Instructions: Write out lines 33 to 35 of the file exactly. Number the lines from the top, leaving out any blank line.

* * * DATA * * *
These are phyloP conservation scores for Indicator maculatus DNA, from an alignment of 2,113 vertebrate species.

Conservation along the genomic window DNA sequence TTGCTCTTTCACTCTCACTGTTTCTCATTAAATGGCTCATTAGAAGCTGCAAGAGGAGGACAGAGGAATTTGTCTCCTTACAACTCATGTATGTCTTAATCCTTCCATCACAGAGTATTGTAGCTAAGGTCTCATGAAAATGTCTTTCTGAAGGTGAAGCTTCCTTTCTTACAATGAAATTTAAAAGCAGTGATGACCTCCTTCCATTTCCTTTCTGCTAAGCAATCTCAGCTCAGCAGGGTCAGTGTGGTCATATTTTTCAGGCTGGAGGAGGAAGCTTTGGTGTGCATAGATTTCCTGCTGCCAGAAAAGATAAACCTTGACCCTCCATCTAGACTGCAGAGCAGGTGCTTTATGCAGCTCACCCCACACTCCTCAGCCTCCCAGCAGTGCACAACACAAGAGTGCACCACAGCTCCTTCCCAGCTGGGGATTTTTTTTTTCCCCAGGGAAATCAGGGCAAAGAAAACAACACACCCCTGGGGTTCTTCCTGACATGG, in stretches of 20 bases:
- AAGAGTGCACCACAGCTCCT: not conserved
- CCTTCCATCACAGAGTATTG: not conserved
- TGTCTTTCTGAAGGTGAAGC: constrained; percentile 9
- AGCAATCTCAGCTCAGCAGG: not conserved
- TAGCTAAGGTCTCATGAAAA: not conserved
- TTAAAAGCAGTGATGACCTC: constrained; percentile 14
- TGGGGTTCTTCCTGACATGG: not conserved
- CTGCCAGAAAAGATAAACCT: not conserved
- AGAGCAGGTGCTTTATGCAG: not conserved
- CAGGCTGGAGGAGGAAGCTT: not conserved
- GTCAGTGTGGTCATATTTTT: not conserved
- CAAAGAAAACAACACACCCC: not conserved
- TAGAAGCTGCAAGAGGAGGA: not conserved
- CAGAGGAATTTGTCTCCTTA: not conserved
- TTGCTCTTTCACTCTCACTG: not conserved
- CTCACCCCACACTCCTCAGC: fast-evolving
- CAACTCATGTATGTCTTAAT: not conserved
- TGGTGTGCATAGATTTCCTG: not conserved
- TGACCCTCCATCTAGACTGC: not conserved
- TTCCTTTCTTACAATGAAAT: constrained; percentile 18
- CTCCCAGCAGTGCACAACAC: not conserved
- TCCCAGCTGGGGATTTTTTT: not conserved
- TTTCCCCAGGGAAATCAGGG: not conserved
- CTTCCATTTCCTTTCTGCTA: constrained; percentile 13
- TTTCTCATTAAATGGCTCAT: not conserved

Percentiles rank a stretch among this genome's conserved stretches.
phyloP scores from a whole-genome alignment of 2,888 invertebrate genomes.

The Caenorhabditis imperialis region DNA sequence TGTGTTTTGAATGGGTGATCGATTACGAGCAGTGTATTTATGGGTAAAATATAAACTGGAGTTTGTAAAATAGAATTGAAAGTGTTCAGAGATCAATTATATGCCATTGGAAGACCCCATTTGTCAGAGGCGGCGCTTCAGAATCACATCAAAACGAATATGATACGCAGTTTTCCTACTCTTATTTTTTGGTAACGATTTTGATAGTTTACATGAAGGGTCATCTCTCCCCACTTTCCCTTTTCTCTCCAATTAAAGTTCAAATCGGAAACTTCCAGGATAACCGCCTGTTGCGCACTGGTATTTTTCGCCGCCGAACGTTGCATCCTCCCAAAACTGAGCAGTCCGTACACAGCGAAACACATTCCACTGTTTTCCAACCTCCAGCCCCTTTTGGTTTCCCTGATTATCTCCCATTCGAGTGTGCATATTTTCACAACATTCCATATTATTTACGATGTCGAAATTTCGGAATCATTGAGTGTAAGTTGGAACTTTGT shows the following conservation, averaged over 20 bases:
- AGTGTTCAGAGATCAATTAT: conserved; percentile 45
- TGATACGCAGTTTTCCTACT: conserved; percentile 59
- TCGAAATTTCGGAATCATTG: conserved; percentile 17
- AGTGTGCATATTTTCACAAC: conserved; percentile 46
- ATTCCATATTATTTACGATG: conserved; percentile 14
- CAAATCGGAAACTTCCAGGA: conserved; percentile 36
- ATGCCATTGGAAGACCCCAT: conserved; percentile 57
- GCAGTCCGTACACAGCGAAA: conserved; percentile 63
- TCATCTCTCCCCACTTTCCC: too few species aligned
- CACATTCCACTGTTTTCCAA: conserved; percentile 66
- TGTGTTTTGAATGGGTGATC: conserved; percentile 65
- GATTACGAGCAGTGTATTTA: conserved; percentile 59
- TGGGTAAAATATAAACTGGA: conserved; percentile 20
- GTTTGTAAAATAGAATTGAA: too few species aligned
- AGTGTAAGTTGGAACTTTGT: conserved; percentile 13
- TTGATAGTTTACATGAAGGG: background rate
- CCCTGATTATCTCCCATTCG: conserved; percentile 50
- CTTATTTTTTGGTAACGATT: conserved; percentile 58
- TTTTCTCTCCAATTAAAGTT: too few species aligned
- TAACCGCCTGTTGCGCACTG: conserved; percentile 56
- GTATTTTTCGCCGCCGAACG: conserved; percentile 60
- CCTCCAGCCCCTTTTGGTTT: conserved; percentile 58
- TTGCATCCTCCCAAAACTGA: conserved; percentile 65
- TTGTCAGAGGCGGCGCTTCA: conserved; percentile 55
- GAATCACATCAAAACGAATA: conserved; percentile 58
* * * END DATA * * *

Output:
- TCGAAATTTCGGAATCATTG: conserved; percentile 17
- AGTGTGCATATTTTCACAAC: conserved; percentile 46
- ATTCCATATTATTTACGATG: conserved; percentile 14